From the dawn of rural electrification in the Great Depression to the landing of men on the moon and beyond, more than 70 musicians moved through the Ramblers' ranks. In the 1930s, the band became a hot item in the rural clubs and halls of southwest Louisiana and east Texas, playing in some places where only French was spoken.
Sandmel had never encountered a band with a 51-year history.
"Their style was frozen in time," marvels Sandmel, now 51. "They had a late 1940s sound, a combination of Cajun music and western swing, the blending of French and Anglo music -- that's their trademark -- with a little honky-tonk country thrown in. It was old, yet vital and contemporary. On a big dance floor they had everyone dancing."
Over the next several years Sandmel got to know Darbone and, in 1987, joined the Ramblers as drummer and manager. Since then, he's helped put the band on the media map. A 1988 Jazz Fest appearance led to bookings at other festivals and concert trips to Europe. Sandmel produced two CDs of the band -- Cajun Boogie and the Grammy-nominated Deep Water -- that sparked national television coverage and a capstone performance at the Grand Ole Opry.
Sandmel's journey with the Ramblers -- a "labor of love would not be an understatement," he says -- is a leitmotif in John Whitehead's grand documentary, Make 'Em Dance: The Hackberry Ramblers' Story, which debuts Jan. 13 on PBS stations nationwide as part of the Independent Lens series. Whitehead, a longtime cinematographer and documentary filmmaker, first saw the band at the 1998 Jazz Fest and became intrigued with the story behind the music. The film work began in 1999 with Sandmel eventually becoming co-producer.
The film chronicles the history of the band, setting the Ramblers' earliest recordings to historic black-and-white imagery of oil fields in south Louisiana, intercut with contemporary scenes of lush pastures and dreary industrial vistas of Lake Charles. The narrative unfolds through profiles of Darbone, 90, and Duhon, 93. The two men grew up in families who traveled from job to job in the oil patch of south Louisiana and east Texas. They began trading musical licks in 1932. Darbone was 19, playing fiddle and influenced by the Mississippi blues yodeler Jimmy Rodgers. Edwin, then on rhythm guitar and now on accordion, explains in the film: "I was playing French music and Darbone played hillbilly. It sounded so bad, goddamned bad, my Daddy chased us out of there."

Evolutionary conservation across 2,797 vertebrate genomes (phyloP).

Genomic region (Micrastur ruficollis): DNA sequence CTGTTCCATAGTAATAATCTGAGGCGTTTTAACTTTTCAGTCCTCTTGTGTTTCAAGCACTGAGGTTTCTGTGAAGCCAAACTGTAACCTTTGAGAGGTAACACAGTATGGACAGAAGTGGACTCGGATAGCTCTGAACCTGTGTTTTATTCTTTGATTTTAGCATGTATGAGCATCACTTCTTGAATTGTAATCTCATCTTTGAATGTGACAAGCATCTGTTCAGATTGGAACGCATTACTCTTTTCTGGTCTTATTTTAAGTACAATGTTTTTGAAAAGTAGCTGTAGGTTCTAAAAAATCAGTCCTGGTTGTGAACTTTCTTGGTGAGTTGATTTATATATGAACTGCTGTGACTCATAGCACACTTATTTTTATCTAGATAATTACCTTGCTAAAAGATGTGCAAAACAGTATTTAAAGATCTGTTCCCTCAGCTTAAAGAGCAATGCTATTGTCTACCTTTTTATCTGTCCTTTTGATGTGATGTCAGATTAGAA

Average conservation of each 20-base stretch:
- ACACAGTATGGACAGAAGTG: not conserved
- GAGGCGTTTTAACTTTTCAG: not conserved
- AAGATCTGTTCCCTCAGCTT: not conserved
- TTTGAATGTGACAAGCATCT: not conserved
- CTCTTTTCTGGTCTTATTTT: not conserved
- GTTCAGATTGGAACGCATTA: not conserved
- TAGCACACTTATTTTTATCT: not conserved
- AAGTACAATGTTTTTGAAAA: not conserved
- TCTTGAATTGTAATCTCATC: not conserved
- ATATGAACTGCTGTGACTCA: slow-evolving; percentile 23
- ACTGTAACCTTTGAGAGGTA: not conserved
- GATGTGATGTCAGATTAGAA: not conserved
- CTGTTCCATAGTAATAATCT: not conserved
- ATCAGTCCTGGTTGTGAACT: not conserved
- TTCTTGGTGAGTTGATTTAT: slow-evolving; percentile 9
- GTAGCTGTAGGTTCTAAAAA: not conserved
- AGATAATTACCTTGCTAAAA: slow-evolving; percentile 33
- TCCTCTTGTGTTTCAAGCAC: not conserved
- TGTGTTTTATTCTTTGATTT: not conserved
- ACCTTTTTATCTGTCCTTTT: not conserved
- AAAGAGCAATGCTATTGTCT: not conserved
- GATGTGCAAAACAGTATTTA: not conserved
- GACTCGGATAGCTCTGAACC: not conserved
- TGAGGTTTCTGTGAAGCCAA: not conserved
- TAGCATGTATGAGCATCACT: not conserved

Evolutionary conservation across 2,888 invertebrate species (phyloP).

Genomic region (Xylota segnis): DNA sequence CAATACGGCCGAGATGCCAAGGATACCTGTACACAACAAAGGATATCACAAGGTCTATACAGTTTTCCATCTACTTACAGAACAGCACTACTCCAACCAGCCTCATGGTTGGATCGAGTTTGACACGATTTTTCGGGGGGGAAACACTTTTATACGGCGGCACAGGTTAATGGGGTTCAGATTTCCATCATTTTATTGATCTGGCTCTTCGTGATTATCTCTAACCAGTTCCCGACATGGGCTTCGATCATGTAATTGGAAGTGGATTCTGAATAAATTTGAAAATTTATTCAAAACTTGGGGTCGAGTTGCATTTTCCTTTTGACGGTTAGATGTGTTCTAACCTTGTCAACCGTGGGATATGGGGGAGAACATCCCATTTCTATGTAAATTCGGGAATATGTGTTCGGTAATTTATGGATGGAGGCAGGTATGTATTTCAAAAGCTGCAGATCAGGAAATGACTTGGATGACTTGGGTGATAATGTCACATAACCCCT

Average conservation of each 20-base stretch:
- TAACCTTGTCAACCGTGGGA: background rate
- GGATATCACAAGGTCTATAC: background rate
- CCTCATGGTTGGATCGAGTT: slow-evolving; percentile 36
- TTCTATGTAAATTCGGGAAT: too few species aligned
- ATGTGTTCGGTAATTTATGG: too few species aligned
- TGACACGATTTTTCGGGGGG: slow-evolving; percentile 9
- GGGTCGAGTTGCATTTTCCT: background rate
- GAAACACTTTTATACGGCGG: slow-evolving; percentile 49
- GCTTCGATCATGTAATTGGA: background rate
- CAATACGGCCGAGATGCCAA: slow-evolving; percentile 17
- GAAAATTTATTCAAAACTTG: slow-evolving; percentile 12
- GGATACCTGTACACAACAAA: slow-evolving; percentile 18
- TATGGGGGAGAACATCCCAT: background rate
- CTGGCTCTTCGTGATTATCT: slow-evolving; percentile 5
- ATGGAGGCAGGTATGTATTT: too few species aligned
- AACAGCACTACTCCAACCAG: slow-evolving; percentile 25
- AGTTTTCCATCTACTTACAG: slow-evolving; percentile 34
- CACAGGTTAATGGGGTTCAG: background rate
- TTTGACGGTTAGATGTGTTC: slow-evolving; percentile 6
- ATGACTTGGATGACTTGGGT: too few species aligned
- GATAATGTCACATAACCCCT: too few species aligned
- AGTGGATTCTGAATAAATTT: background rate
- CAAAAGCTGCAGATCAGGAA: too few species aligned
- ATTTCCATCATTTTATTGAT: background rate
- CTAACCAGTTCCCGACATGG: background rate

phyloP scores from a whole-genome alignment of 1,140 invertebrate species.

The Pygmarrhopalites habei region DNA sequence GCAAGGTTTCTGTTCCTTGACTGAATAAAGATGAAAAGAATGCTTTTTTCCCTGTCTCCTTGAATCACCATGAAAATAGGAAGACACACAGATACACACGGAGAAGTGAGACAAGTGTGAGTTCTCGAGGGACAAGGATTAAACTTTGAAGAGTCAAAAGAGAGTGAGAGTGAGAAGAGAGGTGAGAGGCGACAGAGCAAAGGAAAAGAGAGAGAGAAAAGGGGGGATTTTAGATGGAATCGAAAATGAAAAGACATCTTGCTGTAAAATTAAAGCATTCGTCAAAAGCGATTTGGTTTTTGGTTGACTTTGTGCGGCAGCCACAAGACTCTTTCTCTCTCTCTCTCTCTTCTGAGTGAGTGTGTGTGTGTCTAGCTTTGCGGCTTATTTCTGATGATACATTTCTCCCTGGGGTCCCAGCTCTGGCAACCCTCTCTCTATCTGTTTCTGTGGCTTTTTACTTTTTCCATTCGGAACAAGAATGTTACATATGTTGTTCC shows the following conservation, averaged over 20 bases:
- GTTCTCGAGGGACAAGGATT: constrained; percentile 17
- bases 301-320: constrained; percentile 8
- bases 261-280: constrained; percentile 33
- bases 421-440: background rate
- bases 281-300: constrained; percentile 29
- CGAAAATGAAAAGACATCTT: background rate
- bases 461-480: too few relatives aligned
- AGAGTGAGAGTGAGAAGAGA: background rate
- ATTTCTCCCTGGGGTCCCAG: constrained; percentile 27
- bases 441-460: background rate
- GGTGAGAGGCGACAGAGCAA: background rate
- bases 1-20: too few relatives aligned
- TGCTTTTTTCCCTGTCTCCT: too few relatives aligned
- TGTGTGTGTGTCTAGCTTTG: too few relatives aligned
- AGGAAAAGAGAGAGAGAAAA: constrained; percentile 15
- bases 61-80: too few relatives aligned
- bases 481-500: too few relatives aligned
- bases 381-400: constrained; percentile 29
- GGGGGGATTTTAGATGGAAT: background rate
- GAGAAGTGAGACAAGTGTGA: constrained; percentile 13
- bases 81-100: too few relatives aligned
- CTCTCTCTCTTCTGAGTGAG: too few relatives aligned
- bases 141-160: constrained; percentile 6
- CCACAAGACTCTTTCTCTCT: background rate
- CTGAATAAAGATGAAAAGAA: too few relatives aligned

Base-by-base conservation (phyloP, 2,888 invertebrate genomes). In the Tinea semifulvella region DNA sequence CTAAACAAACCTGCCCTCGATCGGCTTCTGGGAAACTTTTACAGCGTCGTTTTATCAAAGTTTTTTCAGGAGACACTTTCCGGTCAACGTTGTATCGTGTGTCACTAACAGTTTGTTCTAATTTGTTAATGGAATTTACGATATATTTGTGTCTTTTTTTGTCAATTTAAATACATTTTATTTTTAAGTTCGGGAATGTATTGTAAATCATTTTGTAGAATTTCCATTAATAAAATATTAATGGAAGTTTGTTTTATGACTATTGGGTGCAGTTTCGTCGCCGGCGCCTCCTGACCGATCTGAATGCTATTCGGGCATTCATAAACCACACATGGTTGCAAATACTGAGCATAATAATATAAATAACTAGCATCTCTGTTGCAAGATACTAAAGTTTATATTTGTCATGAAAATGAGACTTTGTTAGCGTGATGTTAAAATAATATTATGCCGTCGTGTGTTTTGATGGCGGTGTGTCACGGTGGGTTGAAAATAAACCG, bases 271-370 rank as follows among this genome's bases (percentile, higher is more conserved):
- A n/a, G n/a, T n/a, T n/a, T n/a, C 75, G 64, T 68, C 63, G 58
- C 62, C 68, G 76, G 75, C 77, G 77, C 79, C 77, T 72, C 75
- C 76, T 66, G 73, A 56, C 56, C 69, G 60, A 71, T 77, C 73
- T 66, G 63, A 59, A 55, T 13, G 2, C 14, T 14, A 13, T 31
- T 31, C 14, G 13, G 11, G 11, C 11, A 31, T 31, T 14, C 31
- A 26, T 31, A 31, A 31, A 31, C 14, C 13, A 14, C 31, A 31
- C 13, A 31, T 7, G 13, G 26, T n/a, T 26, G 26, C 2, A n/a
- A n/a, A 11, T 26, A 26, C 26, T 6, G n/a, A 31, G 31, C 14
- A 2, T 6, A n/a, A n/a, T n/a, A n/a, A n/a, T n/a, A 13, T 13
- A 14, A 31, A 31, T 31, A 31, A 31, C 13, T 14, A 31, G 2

Whitehead's film has an easy, lilting flow. The story also has a good measure of wit, as when Glen Croker, the 69-year-old lead vocalist and guitarist, explains: "I remember one club we played, they searched me to see if I had a knife. I didn't, so they gave me one."
The film captures high notes of the band's rejuvenation under Sandmel with backstage moments before the coveted appearance at the Grand Ole Opry. There are tender moments, too. Darbone, the leader of the band, has attended Mass every morning since 1957. He relies on Sandmel to find church schedules when they are on the road.
Darbone and Duhon are widowers who live alone, but always room together when the band travels. As individuals they could not be more different. Darbone is a mild-mannered gent; Duhon has a veneer of braggadocio. "I don't do alcohol, I don't do drugs, I don't do slot machines," Duhon announces in an interview sequence. "What about women?" comes the off-camera question. He shoots back: "Oh, I do that. I do that. I'm hot as a firecracker!"
In the film, Sandmel says of the band, which also features 78-year-old bass player Johnny Faulk: "None of them drink. I don't have to worry about anyone stealing the TV out of a hotel room ... none of the horror stories you hear about taking bands on the road. There have been times, bless them, when I ask them to be at my house at noon and they show up at eight in the morning."
In all, the Hackberry Ramblers recorded more than 100 songs on the RCA Bluebird label in those mid-century years. With Make 'Em Dance bringing a three-dimensional portrait of the band to a national television audience, one hopes that a complete anthology of all their recordings is not too many years behind.